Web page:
Led by UX designer and computer scientist, Khalia Braswell, INTech has provided numerous opportunities for girls in her home base of Charlotte to get involved in technology and kickstart fruitful careers in computer science. One of their annual events is a summer camp designed to help young girls learn technology skills, meet women mentors in the technology industry, and visit high-profile technology companies across the Carolinas.
Principles of Generosity Threaded Across Generations
Black philanthropists share their perspectives on giving for social change
Written by Rosalyn Allison-Jacobs
Black philanthropy comprises a rich and varied tapestry -- as divergent as its people, the origins of its inspiration, and its manifestations in giving. Frequently rooted in bonds of family and community, expressions of giving encompass the full spectrum of time, talent, and treasures. However, one common, intergenerational thread is the practice of simultaneously looking back while paying forward, a perspective that inspires the philosophies of giving among many Black philanthropists.
The Hornets' Nest is not your mother's Girl Scout council — or maybe it is. The Girl Scouts have been blazing trails since 1912, when founder Juliette Gordon Low started a movement to redefine what was possible for girls everywhere. The nearly 12,000 girls served by our local council continue to redefine what is possible for themselves and the communities they will someday lead.
The Hornets' Nest Council calls itself a "hive of activity." This year more than ever, many of those activities have a distinct racial justice lens, and Council leaders are determined to make sure every girl has access to Girl Scout programs, regardless of her neighborhood or zip code.
Right Moves For Youth (RMFY) provides students in the greater Charlotte area the support and guidance they need to succeed by leveraging positive and long-lasting relationships. Using a school-based model, RMFY provides youth services and group mentoring to empower students to graduate from high school and set the stage for what comes next.
Nonprofit Leader Helps Grow Tech Talent in Underserved Youth
By Jonathan McFadden
Two things changed William McNeely’s life when he was just a teenager: court-ordered busing and a mother who took success seriously.
As school integration got underway in the 1970s, William and his three siblings, raised in Charlotte’s Clanton Park neighborhood, stepped into a more affluent world as students at South Mecklenburg High. While jarring, their trek from Charlotte’s poorer westside to its wealthier southern sector exposed them to resources they didn’t get at home.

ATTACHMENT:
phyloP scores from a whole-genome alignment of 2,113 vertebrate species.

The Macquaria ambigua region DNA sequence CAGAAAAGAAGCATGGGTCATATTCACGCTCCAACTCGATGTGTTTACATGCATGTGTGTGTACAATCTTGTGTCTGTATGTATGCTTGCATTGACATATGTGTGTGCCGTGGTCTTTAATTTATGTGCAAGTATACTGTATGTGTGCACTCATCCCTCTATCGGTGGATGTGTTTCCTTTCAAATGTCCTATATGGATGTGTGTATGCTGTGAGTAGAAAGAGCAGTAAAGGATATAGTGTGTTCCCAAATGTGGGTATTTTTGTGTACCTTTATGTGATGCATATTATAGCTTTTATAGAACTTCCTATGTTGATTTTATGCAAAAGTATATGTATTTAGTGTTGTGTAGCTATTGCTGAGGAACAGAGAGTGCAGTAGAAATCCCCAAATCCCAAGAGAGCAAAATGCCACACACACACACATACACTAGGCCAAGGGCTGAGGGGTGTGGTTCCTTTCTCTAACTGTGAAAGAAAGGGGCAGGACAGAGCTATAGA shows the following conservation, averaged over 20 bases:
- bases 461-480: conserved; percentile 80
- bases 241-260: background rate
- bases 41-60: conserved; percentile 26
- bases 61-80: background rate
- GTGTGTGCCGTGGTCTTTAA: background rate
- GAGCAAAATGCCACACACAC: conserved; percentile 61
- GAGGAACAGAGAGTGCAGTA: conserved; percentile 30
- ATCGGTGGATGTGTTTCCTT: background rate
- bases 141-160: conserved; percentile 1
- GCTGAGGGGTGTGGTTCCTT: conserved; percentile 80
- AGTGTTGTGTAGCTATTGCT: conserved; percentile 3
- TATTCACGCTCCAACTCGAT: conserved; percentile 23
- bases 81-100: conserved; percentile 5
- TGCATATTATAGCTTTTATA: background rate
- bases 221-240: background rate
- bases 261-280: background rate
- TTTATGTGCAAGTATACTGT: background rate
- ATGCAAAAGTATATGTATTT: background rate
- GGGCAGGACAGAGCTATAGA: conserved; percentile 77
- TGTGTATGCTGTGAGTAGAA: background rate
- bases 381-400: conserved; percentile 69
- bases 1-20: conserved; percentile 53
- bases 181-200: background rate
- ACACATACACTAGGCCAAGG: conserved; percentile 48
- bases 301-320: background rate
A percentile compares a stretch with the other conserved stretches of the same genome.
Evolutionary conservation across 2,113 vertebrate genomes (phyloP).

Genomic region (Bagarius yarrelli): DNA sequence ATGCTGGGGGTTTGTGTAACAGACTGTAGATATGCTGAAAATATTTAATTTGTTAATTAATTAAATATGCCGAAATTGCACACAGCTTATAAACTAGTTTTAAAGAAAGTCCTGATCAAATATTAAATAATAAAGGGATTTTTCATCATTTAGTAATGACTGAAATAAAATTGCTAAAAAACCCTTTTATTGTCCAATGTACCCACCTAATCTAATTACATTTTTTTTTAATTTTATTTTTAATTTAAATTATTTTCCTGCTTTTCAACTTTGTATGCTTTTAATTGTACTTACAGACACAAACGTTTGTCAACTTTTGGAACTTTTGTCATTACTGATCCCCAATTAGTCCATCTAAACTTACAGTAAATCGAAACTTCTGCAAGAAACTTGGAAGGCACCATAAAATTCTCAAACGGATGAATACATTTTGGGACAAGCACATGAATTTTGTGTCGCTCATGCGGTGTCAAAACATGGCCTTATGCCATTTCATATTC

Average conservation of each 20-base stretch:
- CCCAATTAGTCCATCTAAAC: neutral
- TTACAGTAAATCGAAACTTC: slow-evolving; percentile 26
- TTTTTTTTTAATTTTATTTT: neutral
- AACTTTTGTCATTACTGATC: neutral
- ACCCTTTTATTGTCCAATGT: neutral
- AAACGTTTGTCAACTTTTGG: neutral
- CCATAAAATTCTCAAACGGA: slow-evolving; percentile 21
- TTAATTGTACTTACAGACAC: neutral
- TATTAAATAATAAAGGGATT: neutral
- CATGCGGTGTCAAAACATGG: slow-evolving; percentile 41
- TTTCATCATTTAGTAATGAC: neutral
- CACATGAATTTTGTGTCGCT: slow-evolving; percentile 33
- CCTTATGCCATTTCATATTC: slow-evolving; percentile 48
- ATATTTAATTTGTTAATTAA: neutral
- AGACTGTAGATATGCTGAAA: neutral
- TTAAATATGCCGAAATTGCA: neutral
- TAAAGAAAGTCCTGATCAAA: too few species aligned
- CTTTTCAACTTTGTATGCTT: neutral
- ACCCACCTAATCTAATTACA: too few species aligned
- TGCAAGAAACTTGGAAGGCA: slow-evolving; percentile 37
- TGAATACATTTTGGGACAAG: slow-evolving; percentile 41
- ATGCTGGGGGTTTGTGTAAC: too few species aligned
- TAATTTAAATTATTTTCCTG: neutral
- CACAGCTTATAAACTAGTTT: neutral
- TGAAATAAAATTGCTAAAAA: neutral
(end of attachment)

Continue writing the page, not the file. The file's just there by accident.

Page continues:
At the same time, their mother pushed them to play sports, study music and join the ROTC — whatever it took to leverage their new opportunities into good careers. That way, they’d do well in life and return to uplift their community.
In late 2019 our SHARE Charlotte team began planning our themed Spotlight content for the upcoming year, and we knew we wanted to feature Black Philanthropy Month in August. However, as we looked around the room at our six white faces we realized that while we had the platform and the channels to host a big conversation, it was obvious that a celebration of Black Philanthropy Month was not ours to lead. We knew it would be inauthentic without the perspective, leadership and voices of Black community leaders and philanthropists.
SHARE Charlotte is proud to partner with many generous organizations as part of our community-wide giving promotions, and our recent partnership with Bank of America during our annual summertime Shop for GOOD was no exception. For several years, Bank of America has championed SHARE Charlotte’s Shop for GOOD promotions and encouraged our city to underwrite the needs of the nonprofits by purchasing the items from the charities’ Amazon wish lists.
For over thirty years, Southminster has been a leader in the field of aging, providing innovative living solutions and care at their home campus on Park Road. Two years ago, Tracy McGinnis, Southminster’s Director of Philanthropy, saw an opportunity for Southminster to help in developing and expanding programming to seniors living at The Retreat at Renaissance West.
“We have a long history of engaging within our community, but several years ago we made a concerted effort to focus on work outside of the walls of the organization,” said McGinnis. “We are committed to replicating our good work and expanding out into the Charlotte community.”
Founded in 2013, Christopher’s House of Refuge works tirelessly to provide 24-hour affordable housing and health care to elderly and disabled individuals.
Executive Director of Christopher's House of Refuge, Paula Dallas-Speight, shared an inspiring story with the SHARE Charlotte team about the impact the organization had on the lives of one family in particular.
We have so much great news to share from our nonprofit partners about their amazing work. But, we'd love to hear from you. Let us know if you have stories you'd like to tell and we'll make you a guest blogger!!